No Strings!

luke 6b*Sermon preached on 04 February 2019 at First Christian Church of Hampton.  The lesson from Luke has such familiarity it really requires one to slow down in reading the words of Jesus – there is that much to hear.  We’ve had a couple of tough weeks as a church, so yeah… I kept it a bit lighter in the opening. -Vinson

Gospel of Luke 6:27-38 (New Revised Standard Version)

“But I say to you that listen, Love your enemies, do good to those who hate you, bless those who curse you, pray for those who abuse you.  If anyone strikes you on the cheek, offer the other also; and from anyone who takes away your coat do not withhold even your shirt.  Give to everyone who begs from you; and if anyone takes away your goods, do not ask for them again.  Do to others as you would have them do to you.  “If you love those who love you, what credit is that to you? For even sinners love those who love them.  If you do good to those who do good to you, what credit is that to you? For even sinners do the same.  If you lend to those from whom you hope to receive, what credit is that to you?  Even sinners lend to sinners, to receive as much again.  But love your enemies, do good, and lend, expecting nothing in return.  Your reward will be great, and you will be children of the Most High; for he is kind to the ungrateful and the wicked.  Be merciful, just as your Father is merciful.  “Do not judge, and you will not be judged; do not condemn, and you will not be condemned. Forgive, and you will be forgiven; give, and it will be given to you.  A good measure, pressed down, shaken together, running over, will be put into your lap; for the measure you give will be the measure you get back.”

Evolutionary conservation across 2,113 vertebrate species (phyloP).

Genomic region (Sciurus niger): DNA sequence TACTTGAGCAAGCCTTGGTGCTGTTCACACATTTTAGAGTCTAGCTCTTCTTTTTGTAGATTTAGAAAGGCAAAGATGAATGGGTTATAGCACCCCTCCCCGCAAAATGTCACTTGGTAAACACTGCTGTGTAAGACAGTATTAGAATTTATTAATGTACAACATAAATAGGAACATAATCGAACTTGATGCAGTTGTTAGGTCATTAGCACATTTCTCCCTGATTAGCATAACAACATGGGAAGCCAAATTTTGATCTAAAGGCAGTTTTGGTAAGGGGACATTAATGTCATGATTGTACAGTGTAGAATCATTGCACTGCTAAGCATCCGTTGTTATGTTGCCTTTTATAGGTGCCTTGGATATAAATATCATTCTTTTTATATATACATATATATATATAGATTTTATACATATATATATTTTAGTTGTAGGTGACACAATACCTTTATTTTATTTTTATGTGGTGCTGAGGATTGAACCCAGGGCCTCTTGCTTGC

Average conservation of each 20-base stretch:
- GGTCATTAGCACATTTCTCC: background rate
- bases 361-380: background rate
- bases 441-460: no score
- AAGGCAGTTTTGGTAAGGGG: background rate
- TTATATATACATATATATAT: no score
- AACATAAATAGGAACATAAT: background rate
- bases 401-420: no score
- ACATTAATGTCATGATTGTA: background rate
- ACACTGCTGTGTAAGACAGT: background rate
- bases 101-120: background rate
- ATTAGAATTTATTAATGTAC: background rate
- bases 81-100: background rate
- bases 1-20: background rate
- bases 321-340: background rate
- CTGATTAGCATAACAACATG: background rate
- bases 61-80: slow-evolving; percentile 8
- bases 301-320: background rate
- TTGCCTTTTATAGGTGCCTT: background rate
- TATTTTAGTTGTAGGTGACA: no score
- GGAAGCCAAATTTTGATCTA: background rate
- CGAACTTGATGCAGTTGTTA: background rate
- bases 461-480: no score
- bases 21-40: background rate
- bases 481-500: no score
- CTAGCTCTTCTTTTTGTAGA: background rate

In some of his favorite verses from what he calls the “Book of Contortions,” a Baptist minister lifts up a long list of supposed scriptures which simply don’t exist – except in non-Biblical literature – and their actual  roots.  I’ve pulled a few of them.

“God helps those who help themselves.”  Hate to tell you but this is from Greek mythology, an Aesop’s fable “Hercules and the Waggoner” written sometime between 620 to 564 BC.  It’s about how a man’s wagon got stuck in mud and he prayed for Hercules to help.  When Hercules appeared, he said, “Get up and put your shoulder to the wheel.”  The moral given was “The gods help them that help themselves.”  We probably know it because Benjamin Franklin included it in his Poor Richard’s Almanac, but it sure wasn’t talking about our God.

“Neither a Borrower Nor a Lender Be”  Shakespeare wrote that in Hamlet, with Polonius giving this advice to Laertes.  You’d be amazed at how many sayings comes out of Shakespeare that are mistaken as scripture.

“This too shall pass.”  While there are several verses in the Bible reminding us our lives and, indeed, heaven and earth will pass away, such as in Matthew 24:35, it’s actually a misinterpretation of a line from “The Lament of Doer,” an Old English poem.  When the poet is fired he recalls how several Germanic mythological figures went through troubled times, and each refrain ends with “that passed away, so may this.”